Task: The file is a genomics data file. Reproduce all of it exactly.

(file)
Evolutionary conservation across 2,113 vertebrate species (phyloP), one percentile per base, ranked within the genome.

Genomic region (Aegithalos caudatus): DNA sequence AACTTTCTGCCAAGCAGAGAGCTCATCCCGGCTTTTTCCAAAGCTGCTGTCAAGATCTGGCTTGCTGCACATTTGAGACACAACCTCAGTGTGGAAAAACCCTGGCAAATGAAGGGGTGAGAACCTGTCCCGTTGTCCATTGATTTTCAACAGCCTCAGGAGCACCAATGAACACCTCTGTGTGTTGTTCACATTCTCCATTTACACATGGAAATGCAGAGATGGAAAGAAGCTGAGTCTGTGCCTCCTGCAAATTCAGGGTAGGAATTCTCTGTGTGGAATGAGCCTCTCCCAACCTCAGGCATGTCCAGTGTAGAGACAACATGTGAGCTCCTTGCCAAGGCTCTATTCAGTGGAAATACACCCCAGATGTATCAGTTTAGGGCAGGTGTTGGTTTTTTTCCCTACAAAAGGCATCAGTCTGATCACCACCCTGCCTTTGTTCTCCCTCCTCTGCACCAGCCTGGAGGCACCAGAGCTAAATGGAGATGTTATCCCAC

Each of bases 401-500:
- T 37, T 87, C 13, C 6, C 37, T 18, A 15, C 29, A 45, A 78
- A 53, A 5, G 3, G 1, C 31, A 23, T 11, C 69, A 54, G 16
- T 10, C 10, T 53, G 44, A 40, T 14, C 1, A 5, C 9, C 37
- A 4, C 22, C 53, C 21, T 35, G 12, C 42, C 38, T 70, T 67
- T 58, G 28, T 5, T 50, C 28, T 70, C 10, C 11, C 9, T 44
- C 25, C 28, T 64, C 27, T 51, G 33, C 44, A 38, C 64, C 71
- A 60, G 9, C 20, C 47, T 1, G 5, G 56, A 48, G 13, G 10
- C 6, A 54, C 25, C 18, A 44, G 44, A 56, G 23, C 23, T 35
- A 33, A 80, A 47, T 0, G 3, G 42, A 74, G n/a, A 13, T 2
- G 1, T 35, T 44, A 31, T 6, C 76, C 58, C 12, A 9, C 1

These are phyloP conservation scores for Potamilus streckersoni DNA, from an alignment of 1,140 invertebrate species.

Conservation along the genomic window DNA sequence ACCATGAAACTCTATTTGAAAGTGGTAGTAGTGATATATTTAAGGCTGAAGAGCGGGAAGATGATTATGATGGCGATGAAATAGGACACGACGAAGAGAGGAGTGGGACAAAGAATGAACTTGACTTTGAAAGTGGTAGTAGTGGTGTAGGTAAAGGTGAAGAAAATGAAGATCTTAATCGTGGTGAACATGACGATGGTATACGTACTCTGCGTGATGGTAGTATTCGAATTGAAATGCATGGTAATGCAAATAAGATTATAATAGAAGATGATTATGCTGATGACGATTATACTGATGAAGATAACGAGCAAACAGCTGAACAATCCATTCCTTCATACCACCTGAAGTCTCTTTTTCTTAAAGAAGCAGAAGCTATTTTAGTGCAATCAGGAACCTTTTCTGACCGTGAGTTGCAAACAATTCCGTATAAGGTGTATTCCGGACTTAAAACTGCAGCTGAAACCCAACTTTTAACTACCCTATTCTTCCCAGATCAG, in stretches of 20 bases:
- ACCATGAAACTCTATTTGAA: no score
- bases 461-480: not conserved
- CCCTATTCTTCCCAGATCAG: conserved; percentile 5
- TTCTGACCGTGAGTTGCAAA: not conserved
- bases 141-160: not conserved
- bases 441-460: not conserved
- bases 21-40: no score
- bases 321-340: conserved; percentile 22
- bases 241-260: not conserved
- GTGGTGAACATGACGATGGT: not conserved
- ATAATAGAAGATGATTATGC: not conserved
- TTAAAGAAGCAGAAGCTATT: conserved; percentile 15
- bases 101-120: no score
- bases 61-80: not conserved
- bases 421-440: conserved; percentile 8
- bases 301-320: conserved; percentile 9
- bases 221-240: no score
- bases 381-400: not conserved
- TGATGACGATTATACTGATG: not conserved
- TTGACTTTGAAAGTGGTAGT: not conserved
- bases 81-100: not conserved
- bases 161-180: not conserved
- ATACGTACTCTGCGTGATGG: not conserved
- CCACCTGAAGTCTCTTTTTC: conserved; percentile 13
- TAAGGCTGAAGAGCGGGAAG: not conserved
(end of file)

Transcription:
Evolutionary conservation across 2,113 vertebrate species (phyloP), one percentile per base, ranked within the genome.

Genomic region (Aegithalos caudatus): DNA sequence AACTTTCTGCCAAGCAGAGAGCTCATCCCGGCTTTTTCCAAAGCTGCTGTCAAGATCTGGCTTGCTGCACATTTGAGACACAACCTCAGTGTGGAAAAACCCTGGCAAATGAAGGGGTGAGAACCTGTCCCGTTGTCCATTGATTTTCAACAGCCTCAGGAGCACCAATGAACACCTCTGTGTGTTGTTCACATTCTCCATTTACACATGGAAATGCAGAGATGGAAAGAAGCTGAGTCTGTGCCTCCTGCAAATTCAGGGTAGGAATTCTCTGTGTGGAATGAGCCTCTCCCAACCTCAGGCATGTCCAGTGTAGAGACAACATGTGAGCTCCTTGCCAAGGCTCTATTCAGTGGAAATACACCCCAGATGTATCAGTTTAGGGCAGGTGTTGGTTTTTTTCCCTACAAAAGGCATCAGTCTGATCACCACCCTGCCTTTGTTCTCCCTCCTCTGCACCAGCCTGGAGGCACCAGAGCTAAATGGAGATGTTATCCCAC

Each of bases 401-500:
- T 37, T 87, C 13, C 6, C 37, T 18, A 15, C 29, A 45, A 78
- A 53, A 5, G 3, G 1, C 31, A 23, T 11, C 69, A 54, G 16
- T 10, C 10, T 53, G 44, A 40, T 14, C 1, A 5, C 9, C 37
- A 4, C 22, C 53, C 21, T 35, G 12, C 42, C 38, T 70, T 67
- T 58, G 28, T 5, T 50, C 28, T 70, C 10, C 11, C 9, T 44
- C 25, C 28, T 64, C 27, T 51, G 33, C 44, A 38, C 64, C 71
- A 60, G 9, C 20, C 47, T 1, G 5, G 56, A 48, G 13, G 10
- C 6, A 54, C 25, C 18, A 44, G 44, A 56, G 23, C 23, T 35
- A 33, A 80, A 47, T 0, G 3, G 42, A 74, G n/a, A 13, T 2
- G 1, T 35, T 44, A 31, T 6, C 76, C 58, C 12, A 9, C 1

These are phyloP conservation scores for Potamilus streckersoni DNA, from an alignment of 1,140 invertebrate species.

Conservation along the genomic window DNA sequence ACCATGAAACTCTATTTGAAAGTGGTAGTAGTGATATATTTAAGGCTGAAGAGCGGGAAGATGATTATGATGGCGATGAAATAGGACACGACGAAGAGAGGAGTGGGACAAAGAATGAACTTGACTTTGAAAGTGGTAGTAGTGGTGTAGGTAAAGGTGAAGAAAATGAAGATCTTAATCGTGGTGAACATGACGATGGTATACGTACTCTGCGTGATGGTAGTATTCGAATTGAAATGCATGGTAATGCAAATAAGATTATAATAGAAGATGATTATGCTGATGACGATTATACTGATGAAGATAACGAGCAAACAGCTGAACAATCCATTCCTTCATACCACCTGAAGTCTCTTTTTCTTAAAGAAGCAGAAGCTATTTTAGTGCAATCAGGAACCTTTTCTGACCGTGAGTTGCAAACAATTCCGTATAAGGTGTATTCCGGACTTAAAACTGCAGCTGAAACCCAACTTTTAACTACCCTATTCTTCCCAGATCAG, in stretches of 20 bases:
- ACCATGAAACTCTATTTGAA: no score
- bases 461-480: not conserved
- CCCTATTCTTCCCAGATCAG: conserved; percentile 5
- TTCTGACCGTGAGTTGCAAA: not conserved
- bases 141-160: not conserved
- bases 441-460: not conserved
- bases 21-40: no score
- bases 321-340: conserved; percentile 22
- bases 241-260: not conserved
- GTGGTGAACATGACGATGGT: not conserved
- ATAATAGAAGATGATTATGC: not conserved
- TTAAAGAAGCAGAAGCTATT: conserved; percentile 15
- bases 101-120: no score
- bases 61-80: not conserved
- bases 421-440: conserved; percentile 8
- bases 301-320: conserved; percentile 9
- bases 221-240: no score
- bases 381-400: not conserved
- TGATGACGATTATACTGATG: not conserved
- TTGACTTTGAAAGTGGTAGT: not conserved
- bases 81-100: not conserved
- bases 161-180: not conserved
- ATACGTACTCTGCGTGATGG: not conserved
- CCACCTGAAGTCTCTTTTTC: conserved; percentile 13
- TAAGGCTGAAGAGCGGGAAG: not conserved